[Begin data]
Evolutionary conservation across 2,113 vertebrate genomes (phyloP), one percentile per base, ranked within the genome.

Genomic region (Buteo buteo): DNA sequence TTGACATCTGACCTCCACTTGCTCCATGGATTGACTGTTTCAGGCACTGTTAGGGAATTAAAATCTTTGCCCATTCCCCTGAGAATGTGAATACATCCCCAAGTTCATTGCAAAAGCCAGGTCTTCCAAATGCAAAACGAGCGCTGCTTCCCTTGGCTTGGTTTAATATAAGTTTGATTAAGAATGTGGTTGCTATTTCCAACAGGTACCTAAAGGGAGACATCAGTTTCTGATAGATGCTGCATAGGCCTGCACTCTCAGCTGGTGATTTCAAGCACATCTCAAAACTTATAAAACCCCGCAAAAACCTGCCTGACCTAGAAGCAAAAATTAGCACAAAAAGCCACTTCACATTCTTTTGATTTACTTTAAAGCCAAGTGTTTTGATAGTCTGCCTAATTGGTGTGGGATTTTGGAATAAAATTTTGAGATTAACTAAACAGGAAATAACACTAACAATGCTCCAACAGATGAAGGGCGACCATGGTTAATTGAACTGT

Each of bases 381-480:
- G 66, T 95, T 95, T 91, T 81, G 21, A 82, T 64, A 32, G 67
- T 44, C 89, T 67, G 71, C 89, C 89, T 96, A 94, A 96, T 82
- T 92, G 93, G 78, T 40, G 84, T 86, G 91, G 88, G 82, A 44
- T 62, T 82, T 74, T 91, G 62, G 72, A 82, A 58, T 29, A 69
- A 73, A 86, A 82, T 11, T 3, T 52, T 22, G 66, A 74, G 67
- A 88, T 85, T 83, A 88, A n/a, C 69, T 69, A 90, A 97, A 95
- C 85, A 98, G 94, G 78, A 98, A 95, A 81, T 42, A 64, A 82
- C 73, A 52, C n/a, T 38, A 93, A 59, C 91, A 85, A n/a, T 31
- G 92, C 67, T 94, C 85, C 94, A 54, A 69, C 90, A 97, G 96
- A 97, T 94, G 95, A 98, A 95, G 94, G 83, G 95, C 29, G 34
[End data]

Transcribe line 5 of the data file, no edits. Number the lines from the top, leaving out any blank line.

- T 44, C 89, T 67, G 71, C 89, C 89, T 96, A 94, A 96, T 82